When people try to generalize about Colorado music, they often talk about the Gothic Americana of 16 Horsepower and Slim Cessna, the piano-driven pop of the Fray and Meese, or the inside-out electronica of Pictureplane and Hollagramz. But the common thread among many Colorado artists (though not all of the aforementioned) is not so much a sound as a set of beliefs — specifically, Christianity.

It might come as a surprise in the notoriously iniquitous world of rock and pop music, but Denver’s music community is filled with current and former Christian believers of one kind or another. Some are devoted followers who put Jesus at the center of everything they do, including music. Others are committed churchgoers who choose to keep their beliefs separate from their art. And at least one is a former born-again Christian turned ardent atheist.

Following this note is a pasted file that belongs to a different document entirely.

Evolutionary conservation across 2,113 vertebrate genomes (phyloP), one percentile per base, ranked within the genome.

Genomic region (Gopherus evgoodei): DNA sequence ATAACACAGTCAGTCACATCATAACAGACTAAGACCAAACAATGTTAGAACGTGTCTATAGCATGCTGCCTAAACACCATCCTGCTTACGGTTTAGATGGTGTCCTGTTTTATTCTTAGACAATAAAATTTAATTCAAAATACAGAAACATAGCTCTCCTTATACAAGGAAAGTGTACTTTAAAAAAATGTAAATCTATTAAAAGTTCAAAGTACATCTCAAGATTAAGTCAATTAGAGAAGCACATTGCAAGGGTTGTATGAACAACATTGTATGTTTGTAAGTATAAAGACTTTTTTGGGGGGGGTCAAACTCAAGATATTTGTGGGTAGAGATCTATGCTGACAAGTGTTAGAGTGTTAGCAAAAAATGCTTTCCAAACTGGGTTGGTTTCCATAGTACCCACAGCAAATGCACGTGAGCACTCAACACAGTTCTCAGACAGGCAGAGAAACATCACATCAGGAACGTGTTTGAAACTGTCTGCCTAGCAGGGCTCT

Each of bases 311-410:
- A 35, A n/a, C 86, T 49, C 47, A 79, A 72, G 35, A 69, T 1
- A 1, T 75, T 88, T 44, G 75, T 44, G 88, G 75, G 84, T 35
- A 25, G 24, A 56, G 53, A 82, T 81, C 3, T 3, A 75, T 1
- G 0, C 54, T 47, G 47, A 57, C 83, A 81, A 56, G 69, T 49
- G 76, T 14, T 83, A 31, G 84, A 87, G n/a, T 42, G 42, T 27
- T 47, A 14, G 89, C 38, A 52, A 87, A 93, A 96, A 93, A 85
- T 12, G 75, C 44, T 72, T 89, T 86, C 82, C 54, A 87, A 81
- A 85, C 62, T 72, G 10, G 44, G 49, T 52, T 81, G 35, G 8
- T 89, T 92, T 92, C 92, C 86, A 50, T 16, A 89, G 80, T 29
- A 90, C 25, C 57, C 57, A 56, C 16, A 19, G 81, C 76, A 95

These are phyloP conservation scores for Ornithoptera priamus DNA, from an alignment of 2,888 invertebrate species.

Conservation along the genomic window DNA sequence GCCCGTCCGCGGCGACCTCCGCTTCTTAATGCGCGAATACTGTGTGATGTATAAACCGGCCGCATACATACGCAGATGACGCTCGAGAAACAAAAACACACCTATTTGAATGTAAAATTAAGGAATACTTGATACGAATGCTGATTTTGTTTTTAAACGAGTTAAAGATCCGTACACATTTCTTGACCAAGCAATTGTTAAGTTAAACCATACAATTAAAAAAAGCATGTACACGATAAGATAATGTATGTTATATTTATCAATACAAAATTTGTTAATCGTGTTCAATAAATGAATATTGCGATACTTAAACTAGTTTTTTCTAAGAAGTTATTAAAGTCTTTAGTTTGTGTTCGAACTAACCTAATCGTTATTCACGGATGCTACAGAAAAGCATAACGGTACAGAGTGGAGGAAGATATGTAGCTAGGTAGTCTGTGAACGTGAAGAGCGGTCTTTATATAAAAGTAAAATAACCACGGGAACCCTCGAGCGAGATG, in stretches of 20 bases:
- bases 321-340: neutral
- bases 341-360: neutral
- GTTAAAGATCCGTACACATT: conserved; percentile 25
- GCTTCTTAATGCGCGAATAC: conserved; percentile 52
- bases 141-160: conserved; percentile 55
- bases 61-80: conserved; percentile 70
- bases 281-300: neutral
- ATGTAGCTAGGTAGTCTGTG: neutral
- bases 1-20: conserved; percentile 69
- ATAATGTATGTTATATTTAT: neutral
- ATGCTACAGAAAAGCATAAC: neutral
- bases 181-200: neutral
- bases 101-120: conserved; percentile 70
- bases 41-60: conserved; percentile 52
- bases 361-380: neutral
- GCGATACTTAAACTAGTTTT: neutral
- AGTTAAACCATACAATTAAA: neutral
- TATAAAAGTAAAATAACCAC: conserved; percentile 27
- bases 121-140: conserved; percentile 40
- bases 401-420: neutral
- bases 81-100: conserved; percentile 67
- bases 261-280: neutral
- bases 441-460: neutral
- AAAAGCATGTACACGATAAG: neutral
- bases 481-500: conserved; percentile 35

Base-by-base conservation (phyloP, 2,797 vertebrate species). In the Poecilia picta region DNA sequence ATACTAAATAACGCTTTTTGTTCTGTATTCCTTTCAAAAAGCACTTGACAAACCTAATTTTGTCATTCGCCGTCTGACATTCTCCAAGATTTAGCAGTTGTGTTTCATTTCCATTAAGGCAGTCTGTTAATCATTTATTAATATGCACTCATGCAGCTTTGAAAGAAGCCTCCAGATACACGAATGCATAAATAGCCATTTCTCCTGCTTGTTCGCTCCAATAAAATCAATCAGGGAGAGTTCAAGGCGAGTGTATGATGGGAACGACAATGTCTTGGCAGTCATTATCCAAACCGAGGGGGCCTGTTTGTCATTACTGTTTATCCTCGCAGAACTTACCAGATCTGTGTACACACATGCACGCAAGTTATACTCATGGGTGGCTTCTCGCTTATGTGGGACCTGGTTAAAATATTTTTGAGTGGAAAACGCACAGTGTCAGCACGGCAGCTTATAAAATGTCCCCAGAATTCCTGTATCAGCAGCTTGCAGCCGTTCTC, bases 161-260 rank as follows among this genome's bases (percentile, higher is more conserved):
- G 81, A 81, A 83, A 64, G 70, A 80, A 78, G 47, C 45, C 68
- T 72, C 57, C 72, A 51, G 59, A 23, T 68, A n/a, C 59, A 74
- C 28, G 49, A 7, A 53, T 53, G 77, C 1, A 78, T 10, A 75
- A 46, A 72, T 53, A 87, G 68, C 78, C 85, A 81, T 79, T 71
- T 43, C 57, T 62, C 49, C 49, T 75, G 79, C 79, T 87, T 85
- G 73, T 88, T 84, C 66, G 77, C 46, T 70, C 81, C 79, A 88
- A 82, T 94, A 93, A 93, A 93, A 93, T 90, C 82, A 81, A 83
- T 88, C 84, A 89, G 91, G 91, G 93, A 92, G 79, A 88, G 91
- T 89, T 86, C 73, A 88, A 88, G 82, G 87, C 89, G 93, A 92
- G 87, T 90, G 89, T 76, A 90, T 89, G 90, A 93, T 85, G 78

“I don’t want to blame all of my problems on religion,” says Patrick McGuire, frontman for Denver’s Flashbulb Fires, the enigma behind Jeremy Flood and an outspoken ex-Christian. “But I have a grudge and a beef, and I think it’s justified.”

Growing up with a Catholic father and a “very Mormon” mother, McGuire became a born-again Christian as a teenager, and held onto his faith well into his 20s. Over the years, however, the doctrine and beliefs lost their luster for the singer-songwriter, and he was left feeling that he’d been lied to. That feeling is at the core of many of McGuire’s songs.

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